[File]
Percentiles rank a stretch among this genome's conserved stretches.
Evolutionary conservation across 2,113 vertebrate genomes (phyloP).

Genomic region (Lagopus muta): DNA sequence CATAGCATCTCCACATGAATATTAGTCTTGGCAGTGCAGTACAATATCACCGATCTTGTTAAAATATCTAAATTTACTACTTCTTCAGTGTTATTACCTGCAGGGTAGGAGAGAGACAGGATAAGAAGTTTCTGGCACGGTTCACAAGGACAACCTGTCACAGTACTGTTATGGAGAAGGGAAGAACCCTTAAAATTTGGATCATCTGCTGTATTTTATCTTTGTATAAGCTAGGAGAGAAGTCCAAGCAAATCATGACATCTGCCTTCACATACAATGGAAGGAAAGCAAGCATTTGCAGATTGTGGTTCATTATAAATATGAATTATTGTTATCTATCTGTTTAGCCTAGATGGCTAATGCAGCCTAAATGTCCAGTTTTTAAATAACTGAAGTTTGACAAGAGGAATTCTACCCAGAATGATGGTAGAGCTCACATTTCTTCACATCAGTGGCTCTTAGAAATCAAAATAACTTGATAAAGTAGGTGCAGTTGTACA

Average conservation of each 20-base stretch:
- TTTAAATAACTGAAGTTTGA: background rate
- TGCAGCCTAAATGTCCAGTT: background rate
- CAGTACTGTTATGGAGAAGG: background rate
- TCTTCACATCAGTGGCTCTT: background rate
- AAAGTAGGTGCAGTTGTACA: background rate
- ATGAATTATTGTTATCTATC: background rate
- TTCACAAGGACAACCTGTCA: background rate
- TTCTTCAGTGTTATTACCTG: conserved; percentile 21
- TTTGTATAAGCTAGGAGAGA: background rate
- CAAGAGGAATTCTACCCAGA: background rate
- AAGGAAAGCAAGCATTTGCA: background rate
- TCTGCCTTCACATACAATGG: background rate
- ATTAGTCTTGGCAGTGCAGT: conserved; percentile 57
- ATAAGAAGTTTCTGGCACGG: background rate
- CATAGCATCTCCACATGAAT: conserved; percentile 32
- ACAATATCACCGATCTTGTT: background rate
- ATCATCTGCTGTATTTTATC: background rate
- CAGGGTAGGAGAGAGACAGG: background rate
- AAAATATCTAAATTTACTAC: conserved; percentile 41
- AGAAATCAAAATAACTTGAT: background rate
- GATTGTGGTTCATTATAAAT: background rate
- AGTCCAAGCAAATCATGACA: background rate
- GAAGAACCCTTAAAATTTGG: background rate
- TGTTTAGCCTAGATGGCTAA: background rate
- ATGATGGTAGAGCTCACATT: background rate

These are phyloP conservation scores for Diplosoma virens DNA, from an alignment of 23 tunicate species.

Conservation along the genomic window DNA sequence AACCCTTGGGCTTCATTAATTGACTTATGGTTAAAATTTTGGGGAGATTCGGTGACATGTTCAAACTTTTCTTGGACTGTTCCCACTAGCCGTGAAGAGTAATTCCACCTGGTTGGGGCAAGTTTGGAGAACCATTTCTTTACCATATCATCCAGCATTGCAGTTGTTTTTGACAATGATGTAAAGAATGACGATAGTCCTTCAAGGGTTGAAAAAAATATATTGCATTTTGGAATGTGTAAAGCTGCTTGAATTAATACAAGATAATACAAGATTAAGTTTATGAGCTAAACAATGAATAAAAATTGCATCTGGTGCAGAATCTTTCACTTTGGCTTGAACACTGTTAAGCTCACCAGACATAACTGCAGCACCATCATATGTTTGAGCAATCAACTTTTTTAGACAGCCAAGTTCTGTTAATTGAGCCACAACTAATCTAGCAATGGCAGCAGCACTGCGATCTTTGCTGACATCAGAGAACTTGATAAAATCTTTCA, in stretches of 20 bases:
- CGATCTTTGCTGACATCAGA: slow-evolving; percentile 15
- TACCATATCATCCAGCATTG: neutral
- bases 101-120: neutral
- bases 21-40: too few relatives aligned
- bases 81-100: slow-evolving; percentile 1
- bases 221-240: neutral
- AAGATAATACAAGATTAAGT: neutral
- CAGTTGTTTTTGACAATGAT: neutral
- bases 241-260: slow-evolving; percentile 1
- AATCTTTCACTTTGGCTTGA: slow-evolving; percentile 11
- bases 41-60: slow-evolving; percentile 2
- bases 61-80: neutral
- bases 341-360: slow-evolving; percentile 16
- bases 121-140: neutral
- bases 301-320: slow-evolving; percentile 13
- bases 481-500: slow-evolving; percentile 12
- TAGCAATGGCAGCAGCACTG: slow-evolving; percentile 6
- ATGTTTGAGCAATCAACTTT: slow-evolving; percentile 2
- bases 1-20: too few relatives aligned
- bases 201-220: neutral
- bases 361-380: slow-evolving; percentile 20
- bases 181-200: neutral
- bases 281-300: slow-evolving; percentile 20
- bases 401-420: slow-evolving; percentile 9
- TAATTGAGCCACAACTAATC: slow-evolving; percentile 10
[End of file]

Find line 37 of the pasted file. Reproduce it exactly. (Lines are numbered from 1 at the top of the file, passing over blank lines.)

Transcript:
- bases 221-240: neutral